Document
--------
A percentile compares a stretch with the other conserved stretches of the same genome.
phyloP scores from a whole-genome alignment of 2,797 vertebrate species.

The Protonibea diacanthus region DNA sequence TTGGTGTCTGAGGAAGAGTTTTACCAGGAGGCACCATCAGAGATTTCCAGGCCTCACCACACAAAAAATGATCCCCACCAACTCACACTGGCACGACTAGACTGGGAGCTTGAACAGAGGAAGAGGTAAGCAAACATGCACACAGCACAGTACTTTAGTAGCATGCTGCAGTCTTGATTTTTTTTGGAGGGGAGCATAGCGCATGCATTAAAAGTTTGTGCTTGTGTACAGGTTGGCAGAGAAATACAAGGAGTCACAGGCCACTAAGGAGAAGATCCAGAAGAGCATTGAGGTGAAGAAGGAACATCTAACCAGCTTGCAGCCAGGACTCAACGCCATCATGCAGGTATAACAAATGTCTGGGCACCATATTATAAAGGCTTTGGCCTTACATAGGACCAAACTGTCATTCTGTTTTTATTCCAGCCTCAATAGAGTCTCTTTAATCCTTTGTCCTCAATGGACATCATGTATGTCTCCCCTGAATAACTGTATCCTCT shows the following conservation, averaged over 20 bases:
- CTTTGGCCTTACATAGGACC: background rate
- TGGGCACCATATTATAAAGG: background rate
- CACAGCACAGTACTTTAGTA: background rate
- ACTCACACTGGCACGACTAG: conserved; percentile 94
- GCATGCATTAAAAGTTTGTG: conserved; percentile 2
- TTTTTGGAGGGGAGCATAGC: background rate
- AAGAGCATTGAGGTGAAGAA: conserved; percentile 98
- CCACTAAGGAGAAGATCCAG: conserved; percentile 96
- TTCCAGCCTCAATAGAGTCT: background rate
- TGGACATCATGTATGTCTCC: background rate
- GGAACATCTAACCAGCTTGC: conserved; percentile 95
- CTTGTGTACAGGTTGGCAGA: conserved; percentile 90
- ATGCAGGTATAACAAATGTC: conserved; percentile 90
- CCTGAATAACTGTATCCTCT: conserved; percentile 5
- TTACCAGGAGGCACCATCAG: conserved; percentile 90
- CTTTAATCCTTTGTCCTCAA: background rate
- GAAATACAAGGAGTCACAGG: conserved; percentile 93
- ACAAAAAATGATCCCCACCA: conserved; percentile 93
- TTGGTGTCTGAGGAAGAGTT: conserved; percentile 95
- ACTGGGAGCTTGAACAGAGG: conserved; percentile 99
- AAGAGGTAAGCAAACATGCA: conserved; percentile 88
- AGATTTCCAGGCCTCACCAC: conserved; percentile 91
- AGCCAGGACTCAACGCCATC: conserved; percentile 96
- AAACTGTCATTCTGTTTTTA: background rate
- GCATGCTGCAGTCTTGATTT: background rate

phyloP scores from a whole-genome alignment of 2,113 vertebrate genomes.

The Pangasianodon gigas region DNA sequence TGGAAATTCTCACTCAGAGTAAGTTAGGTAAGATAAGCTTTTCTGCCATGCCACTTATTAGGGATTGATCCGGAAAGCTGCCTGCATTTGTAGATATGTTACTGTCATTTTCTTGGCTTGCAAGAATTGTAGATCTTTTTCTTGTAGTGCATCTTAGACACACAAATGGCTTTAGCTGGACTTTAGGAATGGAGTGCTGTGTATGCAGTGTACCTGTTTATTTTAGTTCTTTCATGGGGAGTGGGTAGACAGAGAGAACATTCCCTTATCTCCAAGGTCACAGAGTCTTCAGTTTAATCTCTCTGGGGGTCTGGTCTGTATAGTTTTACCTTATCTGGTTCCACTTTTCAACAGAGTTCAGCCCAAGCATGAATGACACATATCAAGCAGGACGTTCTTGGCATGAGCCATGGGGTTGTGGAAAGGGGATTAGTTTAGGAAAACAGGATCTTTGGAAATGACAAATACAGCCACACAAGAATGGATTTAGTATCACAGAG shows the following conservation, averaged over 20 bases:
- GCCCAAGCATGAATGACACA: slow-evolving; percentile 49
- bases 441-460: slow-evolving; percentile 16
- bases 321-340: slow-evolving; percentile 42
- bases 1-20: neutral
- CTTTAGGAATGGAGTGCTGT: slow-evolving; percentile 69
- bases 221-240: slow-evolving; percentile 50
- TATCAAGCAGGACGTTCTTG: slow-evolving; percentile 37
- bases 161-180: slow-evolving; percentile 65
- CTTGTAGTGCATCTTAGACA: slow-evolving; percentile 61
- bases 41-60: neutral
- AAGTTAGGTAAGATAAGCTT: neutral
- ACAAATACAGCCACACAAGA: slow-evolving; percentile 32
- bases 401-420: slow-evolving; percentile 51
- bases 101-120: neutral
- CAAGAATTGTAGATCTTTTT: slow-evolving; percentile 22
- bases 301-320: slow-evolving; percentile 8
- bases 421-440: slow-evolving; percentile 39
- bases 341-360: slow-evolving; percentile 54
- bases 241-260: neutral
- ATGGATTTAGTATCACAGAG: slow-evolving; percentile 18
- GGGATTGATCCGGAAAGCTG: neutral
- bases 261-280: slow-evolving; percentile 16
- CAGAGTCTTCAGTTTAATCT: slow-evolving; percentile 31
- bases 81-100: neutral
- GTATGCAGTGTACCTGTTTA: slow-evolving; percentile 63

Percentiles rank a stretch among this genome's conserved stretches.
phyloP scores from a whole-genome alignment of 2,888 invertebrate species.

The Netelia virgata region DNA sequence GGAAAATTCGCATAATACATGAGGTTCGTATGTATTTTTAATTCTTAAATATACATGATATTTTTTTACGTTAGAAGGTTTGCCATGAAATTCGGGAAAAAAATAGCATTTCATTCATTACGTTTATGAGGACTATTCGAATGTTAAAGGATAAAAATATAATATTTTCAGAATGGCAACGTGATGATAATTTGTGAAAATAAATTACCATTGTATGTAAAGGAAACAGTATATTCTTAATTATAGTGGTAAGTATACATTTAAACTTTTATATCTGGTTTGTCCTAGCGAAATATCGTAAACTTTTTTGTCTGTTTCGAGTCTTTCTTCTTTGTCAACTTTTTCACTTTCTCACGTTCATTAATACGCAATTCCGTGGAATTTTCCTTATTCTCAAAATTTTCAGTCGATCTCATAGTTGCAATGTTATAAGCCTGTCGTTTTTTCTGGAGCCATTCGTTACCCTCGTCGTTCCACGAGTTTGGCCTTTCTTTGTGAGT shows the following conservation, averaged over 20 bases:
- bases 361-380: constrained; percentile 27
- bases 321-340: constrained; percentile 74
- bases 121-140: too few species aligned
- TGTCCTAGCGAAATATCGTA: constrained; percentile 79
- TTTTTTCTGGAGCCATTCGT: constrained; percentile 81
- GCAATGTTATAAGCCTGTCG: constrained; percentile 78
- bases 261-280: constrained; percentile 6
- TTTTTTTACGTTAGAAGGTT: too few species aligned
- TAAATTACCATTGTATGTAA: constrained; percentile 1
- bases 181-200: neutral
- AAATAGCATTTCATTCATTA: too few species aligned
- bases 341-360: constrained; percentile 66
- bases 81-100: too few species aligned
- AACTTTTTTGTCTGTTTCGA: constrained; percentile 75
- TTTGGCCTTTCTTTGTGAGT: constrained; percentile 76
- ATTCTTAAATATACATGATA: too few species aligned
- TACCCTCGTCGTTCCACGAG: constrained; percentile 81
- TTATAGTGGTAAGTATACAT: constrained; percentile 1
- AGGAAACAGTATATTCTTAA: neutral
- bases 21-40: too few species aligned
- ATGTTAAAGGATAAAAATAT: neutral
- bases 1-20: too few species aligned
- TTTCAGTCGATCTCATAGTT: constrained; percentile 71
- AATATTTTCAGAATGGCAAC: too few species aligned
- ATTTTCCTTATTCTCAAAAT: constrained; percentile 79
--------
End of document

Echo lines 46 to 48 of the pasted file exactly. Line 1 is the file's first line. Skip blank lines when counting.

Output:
- bases 301-320: slow-evolving; percentile 8
- bases 421-440: slow-evolving; percentile 39
- bases 341-360: slow-evolving; percentile 54